Oregon State's helmets are ugly.

Despite the lack of results, I am still sure that Cal made the right move in letting Tedford go. Check last year's Oregon State, Utah and Stanford tapes again, and you'll see a team whose future was bleaker and attitudes far more unmotivated than this current one.

I don't blame students for leaving early, but I am massively disappointed, only because I would never think of leaving, regardless of the score or situation. This is also not the kind of insanity most fans suffer from, and I understand that as well.

In a way, I think this loss against Oregon State was better than last year's. Guys - Jordan Rigsbee, Bryce Treggs, Richard Rodgers - still looked like they had fight in them. Nobody did the equivalent of Maynard running out of bounds on 4th and 20, and it certainly doesn't look like the coaches are phoning it in. Someone I saw on Facebook made a good point about that, seeing as our first play with Kline in the game was a flea flicker.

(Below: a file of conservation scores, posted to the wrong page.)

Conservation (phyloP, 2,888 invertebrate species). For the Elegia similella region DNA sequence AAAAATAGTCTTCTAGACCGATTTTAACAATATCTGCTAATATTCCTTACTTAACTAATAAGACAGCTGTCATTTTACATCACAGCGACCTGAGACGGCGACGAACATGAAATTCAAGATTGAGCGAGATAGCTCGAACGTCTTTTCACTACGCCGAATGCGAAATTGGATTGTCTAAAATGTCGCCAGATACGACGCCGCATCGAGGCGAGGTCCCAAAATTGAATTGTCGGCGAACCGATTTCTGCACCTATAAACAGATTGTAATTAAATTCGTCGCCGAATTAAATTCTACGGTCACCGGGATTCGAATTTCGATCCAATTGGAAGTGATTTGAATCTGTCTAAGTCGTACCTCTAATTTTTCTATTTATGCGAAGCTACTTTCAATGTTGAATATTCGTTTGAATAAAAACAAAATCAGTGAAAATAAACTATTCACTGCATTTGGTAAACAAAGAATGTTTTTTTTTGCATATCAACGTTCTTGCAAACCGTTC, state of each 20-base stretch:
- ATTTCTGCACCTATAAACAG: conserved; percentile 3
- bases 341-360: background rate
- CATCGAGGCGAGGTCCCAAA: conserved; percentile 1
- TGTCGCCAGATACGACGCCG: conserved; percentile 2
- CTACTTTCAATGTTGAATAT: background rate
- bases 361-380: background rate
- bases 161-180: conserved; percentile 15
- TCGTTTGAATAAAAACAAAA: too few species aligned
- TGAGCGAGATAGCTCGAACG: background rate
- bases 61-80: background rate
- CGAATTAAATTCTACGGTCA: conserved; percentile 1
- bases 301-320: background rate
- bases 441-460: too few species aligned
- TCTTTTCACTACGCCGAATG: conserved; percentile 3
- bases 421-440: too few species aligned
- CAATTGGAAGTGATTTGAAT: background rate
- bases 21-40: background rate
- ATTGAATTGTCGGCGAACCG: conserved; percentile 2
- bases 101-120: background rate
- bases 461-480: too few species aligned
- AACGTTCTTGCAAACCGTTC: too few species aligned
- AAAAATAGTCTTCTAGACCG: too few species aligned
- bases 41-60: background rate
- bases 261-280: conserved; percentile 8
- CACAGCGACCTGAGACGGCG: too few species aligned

No injuries! I think.

Oregon State's helmets are ugly.